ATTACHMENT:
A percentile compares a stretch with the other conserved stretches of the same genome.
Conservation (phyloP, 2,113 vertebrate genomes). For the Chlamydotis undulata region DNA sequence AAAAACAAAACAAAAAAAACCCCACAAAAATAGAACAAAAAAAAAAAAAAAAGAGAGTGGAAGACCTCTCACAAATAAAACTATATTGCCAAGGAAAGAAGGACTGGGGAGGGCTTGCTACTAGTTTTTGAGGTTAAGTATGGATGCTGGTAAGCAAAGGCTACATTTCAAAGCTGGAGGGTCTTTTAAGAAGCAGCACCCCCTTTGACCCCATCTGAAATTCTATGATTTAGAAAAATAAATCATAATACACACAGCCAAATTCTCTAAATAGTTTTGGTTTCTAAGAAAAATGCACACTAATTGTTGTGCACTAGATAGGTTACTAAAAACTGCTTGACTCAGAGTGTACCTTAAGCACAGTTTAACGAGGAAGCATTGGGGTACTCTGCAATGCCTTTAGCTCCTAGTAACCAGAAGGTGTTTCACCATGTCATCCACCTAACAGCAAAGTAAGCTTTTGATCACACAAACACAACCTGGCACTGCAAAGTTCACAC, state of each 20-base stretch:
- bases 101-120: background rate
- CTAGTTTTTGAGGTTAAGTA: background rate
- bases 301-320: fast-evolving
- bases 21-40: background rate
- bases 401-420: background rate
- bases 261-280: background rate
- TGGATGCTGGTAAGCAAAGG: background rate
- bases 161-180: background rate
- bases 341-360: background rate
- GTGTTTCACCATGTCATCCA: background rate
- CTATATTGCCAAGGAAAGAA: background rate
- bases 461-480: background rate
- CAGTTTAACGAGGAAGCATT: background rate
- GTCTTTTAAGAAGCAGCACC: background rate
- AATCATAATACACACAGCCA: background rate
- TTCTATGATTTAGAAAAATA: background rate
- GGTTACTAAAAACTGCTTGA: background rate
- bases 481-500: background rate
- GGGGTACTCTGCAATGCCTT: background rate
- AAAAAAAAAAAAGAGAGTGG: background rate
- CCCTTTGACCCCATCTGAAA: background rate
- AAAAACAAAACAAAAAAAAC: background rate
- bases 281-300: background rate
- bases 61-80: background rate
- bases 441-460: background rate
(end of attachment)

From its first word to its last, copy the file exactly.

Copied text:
A percentile compares a stretch with the other conserved stretches of the same genome.
Conservation (phyloP, 2,113 vertebrate genomes). For the Chlamydotis undulata region DNA sequence AAAAACAAAACAAAAAAAACCCCACAAAAATAGAACAAAAAAAAAAAAAAAAGAGAGTGGAAGACCTCTCACAAATAAAACTATATTGCCAAGGAAAGAAGGACTGGGGAGGGCTTGCTACTAGTTTTTGAGGTTAAGTATGGATGCTGGTAAGCAAAGGCTACATTTCAAAGCTGGAGGGTCTTTTAAGAAGCAGCACCCCCTTTGACCCCATCTGAAATTCTATGATTTAGAAAAATAAATCATAATACACACAGCCAAATTCTCTAAATAGTTTTGGTTTCTAAGAAAAATGCACACTAATTGTTGTGCACTAGATAGGTTACTAAAAACTGCTTGACTCAGAGTGTACCTTAAGCACAGTTTAACGAGGAAGCATTGGGGTACTCTGCAATGCCTTTAGCTCCTAGTAACCAGAAGGTGTTTCACCATGTCATCCACCTAACAGCAAAGTAAGCTTTTGATCACACAAACACAACCTGGCACTGCAAAGTTCACAC, state of each 20-base stretch:
- bases 101-120: background rate
- CTAGTTTTTGAGGTTAAGTA: background rate
- bases 301-320: fast-evolving
- bases 21-40: background rate
- bases 401-420: background rate
- bases 261-280: background rate
- TGGATGCTGGTAAGCAAAGG: background rate
- bases 161-180: background rate
- bases 341-360: background rate
- GTGTTTCACCATGTCATCCA: background rate
- CTATATTGCCAAGGAAAGAA: background rate
- bases 461-480: background rate
- CAGTTTAACGAGGAAGCATT: background rate
- GTCTTTTAAGAAGCAGCACC: background rate
- AATCATAATACACACAGCCA: background rate
- TTCTATGATTTAGAAAAATA: background rate
- GGTTACTAAAAACTGCTTGA: background rate
- bases 481-500: background rate
- GGGGTACTCTGCAATGCCTT: background rate
- AAAAAAAAAAAAGAGAGTGG: background rate
- CCCTTTGACCCCATCTGAAA: background rate
- AAAAACAAAACAAAAAAAAC: background rate
- bases 281-300: background rate
- bases 61-80: background rate
- bases 441-460: background rate